While wind is an issue, if you grew up rowing you can row an innertube straight and true for a mile or two. Motoring an innertube, that's another kettle of fish unless it has some kind of keel. Current has the same effect on inflatables as on other dinghies.


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Old 28-11-2013, 09:22   #11
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Re: Minimalist dinghy ?

Have you considered a folding or inflatable kayak? Easier to paddle than than a dinghy, fols up smaller, and motor mounts are available. On your 34 you even have space to carry a hardshell 2 person kayak along the stanchions, and it'll paddle infinitely better than any inflatable.
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Old 28-11-2013, 09:30   #12
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Re: Minimalist dinghy ?

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Have you considered a folding or inflatable kayak?
Yes, we had a beautiful SeaEagle 385 (?) that was wonderful. Unfortunately we lost the fin in a hard beach launch. We gave that away to some good friends as an engagement present as we didn't have room for the RU-260, much less the RU-260 and the kayak. Since they were going back to the US they could pick up a new fin.

We've considered going that route instead and just getting rid of the RU and the Minn Kota. If you haven't looked at the SeaEagle you should. With the dropstitch floor you can stand in it and paddle, that's not just an advertising claim, we've done it.

The jury is still deliberating.

Thanks,



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Old 28-11-2013, 09:42   #13
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Re: Minimalist dinghy ?

my question is what are going to do with it??
your profile says you are headed south from mexico - i don't know if you are on the east side or west side -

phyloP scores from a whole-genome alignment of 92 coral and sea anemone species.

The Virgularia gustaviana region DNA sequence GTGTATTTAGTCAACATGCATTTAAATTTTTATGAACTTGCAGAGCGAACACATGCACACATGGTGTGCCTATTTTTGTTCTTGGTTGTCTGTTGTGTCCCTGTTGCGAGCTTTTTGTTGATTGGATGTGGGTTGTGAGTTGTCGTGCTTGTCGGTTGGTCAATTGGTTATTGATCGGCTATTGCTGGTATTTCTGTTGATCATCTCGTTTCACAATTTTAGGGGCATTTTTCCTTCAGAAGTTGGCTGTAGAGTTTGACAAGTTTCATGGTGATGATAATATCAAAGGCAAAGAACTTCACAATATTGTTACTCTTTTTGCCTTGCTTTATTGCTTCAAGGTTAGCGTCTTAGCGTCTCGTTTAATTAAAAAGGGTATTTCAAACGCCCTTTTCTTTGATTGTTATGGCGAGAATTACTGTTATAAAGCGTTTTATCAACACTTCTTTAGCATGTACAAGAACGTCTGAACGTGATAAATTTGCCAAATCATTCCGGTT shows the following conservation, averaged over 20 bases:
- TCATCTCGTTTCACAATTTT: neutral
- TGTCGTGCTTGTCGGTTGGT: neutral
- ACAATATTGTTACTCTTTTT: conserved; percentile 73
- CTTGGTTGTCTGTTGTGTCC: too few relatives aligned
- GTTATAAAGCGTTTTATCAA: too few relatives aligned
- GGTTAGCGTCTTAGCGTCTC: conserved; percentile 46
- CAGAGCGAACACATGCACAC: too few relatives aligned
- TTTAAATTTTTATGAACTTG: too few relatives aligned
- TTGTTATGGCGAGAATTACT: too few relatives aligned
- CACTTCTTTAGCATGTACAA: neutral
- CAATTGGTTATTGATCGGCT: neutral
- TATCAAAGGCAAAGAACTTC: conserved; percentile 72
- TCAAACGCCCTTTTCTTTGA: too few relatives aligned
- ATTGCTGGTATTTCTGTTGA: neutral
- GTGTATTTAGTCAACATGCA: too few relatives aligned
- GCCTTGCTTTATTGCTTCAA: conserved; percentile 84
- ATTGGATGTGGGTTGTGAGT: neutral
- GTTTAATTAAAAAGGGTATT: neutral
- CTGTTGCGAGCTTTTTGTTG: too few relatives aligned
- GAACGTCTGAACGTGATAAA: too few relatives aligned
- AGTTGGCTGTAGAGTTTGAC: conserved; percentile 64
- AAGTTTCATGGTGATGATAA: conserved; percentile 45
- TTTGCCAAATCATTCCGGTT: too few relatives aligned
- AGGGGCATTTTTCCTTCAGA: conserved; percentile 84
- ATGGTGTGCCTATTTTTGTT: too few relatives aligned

i know on the east side as you head south you will want a dingy to explore islands, distance reefs, ect
that becomes very difficult to do in a small dink that you row --
we have a 9' roll up dink with a wood floor and 5hp motor on a 40' boat - we stow the dink upside down on the foredeck when we have passages of a day or two not exceeding 3 days -- over that we deflate it store it below

we like to explore in the dink and not just go ashore and back
but each to his own
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Old 28-11-2013, 09:46   #14
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Re: Minimalist dinghy ?

I hear ya Sven but inflatables are just not that great a row boat and like you I can row a boat. The oars are short and the rowing position is compromised because it was never designed to row. Years ago Walker Bay made an inflatable that you could get somewhere with oars and there were a couple of other brands as well but I haven't seen/heard about them in some time. I remember reading one of Larry Pardeys books years ago when he rowed their hard dink to kedge an anchor in 30 knots of wind. You wouldn't be able to able to do the same thing in an inflatable in much more than 15 knots, big difference in performance in different row boats no matter how well you think you can row.
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Old 28-11-2013, 10:24   #15
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Re: Minimalist dinghy ?

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I hear ya Sven but inflatables are just not that great a row boat and like you I can row a boat.
Ok, I thought you were one of those "how come your dinghy rows straight ?" folks

Agree with you in general but every boat decision is a compromise and as long each of us is 'happy' with our choice that's all we can ask for.

Thanks for the replies.